But, what of the ideas and structures? Both Bob and Vinoth, coming from different angles, wonder about this. Vinoth makes the historical observation of campus outcomes, of which have power exerted throughout the globe; Bob asks about a long-term influence and (sorry Bob to put words in your mouth) the massive “what if” InterVarsity staff took on a longer emphasis to their respective campus context that would move the disciplinary content and university structures toward increasing human flourishing. Vinoth wonders if the senior leadership even has this concern for ideas and structures in their purview, the publication of the contextual statement notwithstanding.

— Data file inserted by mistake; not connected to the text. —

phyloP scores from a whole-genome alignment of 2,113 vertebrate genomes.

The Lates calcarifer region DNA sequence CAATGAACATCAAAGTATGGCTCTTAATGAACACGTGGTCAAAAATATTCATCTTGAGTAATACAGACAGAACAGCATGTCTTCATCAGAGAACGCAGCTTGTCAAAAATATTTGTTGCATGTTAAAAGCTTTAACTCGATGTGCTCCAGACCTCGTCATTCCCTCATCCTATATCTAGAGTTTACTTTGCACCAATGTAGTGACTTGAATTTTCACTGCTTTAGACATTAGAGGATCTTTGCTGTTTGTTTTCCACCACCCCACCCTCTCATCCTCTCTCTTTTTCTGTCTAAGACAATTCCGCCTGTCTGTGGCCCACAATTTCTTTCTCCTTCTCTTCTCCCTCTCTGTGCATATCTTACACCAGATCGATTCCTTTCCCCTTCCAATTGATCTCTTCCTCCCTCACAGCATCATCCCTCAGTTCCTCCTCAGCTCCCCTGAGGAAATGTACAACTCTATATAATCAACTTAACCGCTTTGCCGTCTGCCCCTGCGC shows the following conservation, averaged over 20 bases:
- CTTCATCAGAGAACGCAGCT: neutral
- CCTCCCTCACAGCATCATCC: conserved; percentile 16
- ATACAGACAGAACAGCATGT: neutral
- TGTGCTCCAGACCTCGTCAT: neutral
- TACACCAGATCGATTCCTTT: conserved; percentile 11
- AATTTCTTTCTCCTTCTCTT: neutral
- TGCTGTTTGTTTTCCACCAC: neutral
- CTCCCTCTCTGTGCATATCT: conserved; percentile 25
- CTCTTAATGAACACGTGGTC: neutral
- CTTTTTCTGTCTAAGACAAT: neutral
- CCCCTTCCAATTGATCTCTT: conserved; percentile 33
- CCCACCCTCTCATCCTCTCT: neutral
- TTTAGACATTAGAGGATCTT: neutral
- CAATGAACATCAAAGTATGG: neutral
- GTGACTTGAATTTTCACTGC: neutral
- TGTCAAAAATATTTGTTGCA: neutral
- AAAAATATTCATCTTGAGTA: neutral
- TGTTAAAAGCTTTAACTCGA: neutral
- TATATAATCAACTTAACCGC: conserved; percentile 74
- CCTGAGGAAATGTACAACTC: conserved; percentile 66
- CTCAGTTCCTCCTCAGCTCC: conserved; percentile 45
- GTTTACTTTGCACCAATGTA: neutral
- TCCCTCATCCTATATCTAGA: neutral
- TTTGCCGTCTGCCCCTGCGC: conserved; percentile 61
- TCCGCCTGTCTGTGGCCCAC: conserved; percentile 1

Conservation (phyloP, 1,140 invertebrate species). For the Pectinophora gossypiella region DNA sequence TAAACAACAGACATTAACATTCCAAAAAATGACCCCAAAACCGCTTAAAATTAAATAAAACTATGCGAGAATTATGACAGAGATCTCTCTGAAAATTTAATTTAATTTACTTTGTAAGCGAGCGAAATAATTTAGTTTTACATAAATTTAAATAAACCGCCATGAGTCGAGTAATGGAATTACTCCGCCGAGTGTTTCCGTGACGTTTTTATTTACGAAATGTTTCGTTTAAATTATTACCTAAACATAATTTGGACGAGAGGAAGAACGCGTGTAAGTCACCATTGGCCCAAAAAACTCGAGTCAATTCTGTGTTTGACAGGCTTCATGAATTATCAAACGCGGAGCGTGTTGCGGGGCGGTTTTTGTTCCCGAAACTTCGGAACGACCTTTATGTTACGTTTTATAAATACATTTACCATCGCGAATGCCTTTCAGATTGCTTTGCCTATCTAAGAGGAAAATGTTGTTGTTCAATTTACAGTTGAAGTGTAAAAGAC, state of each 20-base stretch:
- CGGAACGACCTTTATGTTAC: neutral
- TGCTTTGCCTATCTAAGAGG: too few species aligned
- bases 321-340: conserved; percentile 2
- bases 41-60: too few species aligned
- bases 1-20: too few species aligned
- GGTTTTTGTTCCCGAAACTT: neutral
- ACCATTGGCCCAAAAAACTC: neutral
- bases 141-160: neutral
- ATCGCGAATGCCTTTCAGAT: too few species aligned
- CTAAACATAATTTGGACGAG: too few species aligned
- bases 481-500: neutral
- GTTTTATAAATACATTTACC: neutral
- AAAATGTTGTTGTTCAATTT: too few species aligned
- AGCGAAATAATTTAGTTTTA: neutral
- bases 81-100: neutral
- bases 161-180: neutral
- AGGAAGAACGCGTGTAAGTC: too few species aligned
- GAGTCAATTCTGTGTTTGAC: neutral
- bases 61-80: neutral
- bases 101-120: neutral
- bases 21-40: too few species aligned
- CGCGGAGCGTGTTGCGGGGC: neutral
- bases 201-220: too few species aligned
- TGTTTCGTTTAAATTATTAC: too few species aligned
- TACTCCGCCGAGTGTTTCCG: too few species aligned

It will come as no surprise: I wonder about this daily.

I fear the relative silence about ideas and structures runs in parallel to the lack of conversation and consultation between senior leaders across InterVarsity with their IFES colleagues. Let me identify or make transparent here a commitment and its attendant idea that dwells in an exclusive focus upon becoming a redeeming influence among people in a North American, evangelical context: When you commit to evangelizing and planting among a specific people, you can both inventory and identify who fulfills the commitment and responds to the efforts.

Of course, such has biblical sources for the commitment: that goes uncontested here. But, what frequently remains involved includes the tacit overlay of enlightenment and positivist ideologies that animate the commitment and the idea. Here, we find that the “decisions” can be counted; the timing of such can be made relative to specific ministry events; narratives assist in identifying the movements of persons toward life in the reign of God. Such efforts represent valuable synthesis: but, have their priorities aligned with positivist tendencies.